Hell Yeah, Samurais Killing Evil Dudes in the Most Creative Ways Possible 

Thanks to Takashi Miike, the director responsible for movie scenes wherein tongues are cut out of mouths and piano wires chop through limbs. His latest film, 13 Assassins—which we mandate you add to your Netflix queue this weekend—has more of the same. But with Samurais. GQ's Eric Sullivan Elaborates: 

Set in the mid-19th Century, the story revolves around a small group of samurai, led by an old master named Shinzaemon, covertly sent to assassinate a sadistic successor to the Shogun leadership named Lord Naritsugu. The arc is simple really: Naritsugu commits heinous acts for which there is no justification; Shinzaemon gathers the best samurai he knows to track down the sadistic Lord; an epic battle ensues.

Miike’s creative energy shines brightest during scenes of violence: Watching the limbless girl that Naritsugu used as a plaything thrash about is the most haunting image of the film. And the final battle scene, which runs for 40 relentless minutes, is packed with so many clever contraptions of destruction that it never dulls.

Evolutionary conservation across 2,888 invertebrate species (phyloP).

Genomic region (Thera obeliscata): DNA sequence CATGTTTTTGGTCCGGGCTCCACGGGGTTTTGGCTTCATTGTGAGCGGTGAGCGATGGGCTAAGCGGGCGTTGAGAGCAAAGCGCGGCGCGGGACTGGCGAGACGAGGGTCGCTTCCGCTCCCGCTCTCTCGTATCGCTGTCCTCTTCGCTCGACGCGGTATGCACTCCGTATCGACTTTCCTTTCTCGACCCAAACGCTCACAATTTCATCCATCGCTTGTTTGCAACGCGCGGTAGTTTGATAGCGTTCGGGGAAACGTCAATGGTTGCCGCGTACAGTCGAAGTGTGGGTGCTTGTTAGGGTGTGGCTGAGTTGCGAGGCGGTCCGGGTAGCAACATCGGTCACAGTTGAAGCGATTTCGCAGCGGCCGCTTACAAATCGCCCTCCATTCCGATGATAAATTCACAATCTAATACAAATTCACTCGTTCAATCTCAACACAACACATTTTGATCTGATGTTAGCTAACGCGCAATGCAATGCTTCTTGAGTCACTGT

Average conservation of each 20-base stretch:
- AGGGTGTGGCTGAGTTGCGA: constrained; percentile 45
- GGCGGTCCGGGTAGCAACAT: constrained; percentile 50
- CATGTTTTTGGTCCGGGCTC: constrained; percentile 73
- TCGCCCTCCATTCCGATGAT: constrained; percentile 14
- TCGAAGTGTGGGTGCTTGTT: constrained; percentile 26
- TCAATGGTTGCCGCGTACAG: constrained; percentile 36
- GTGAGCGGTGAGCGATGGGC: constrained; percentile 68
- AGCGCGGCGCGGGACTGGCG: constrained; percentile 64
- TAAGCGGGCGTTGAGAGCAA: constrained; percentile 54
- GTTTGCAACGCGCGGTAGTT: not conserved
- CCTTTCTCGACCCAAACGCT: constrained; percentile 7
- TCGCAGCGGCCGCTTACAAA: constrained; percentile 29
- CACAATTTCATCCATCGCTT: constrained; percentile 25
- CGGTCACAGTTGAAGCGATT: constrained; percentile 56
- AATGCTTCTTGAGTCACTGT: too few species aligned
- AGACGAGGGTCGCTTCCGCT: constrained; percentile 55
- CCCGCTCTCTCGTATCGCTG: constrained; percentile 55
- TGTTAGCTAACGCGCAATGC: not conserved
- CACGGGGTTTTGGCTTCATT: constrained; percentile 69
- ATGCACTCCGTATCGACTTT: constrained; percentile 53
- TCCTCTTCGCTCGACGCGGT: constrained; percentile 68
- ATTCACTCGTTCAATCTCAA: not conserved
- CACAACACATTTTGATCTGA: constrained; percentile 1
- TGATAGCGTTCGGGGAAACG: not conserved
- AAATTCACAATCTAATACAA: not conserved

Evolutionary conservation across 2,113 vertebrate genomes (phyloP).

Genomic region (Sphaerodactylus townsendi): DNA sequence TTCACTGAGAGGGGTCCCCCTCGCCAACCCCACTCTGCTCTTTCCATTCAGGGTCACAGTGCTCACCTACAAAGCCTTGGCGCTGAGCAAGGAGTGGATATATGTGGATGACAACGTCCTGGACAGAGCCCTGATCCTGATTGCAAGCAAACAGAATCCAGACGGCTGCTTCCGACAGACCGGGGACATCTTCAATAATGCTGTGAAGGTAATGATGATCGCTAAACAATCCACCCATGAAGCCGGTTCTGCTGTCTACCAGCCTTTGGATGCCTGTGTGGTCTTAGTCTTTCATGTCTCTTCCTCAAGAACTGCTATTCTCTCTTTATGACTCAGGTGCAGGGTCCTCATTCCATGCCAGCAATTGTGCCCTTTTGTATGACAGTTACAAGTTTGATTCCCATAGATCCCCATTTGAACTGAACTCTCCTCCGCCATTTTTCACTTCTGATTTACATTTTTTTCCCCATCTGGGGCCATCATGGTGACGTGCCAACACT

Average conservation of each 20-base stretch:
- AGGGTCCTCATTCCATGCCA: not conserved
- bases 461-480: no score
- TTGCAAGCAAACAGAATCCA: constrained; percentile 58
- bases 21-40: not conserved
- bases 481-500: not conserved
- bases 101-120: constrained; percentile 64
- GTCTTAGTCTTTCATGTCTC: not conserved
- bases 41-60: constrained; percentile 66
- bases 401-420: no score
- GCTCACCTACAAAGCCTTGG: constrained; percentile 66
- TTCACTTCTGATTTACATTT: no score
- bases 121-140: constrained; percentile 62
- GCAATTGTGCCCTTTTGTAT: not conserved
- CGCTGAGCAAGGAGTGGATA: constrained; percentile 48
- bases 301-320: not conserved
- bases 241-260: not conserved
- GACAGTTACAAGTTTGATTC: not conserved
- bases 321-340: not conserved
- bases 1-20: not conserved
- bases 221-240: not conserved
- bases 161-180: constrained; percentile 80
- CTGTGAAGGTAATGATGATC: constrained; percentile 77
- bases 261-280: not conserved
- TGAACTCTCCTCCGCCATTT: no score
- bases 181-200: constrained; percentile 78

The one means of killing that dominates all others is death by sword. Dozens of torsos are ribboned, stomachs lampooned, and blood spritzed through the air like so many blasts from a Super Soaker. There’s something deeply satisfying about hearing the shing of a blade as it cuts through the air, dropping disposable bad guys every half a second. Will honor win out in the end? You can probably guess. But it’s the journey getting there, filled with questions of duty and a steady pile-up of bodies, that makes it worthwhile.

Read the rest here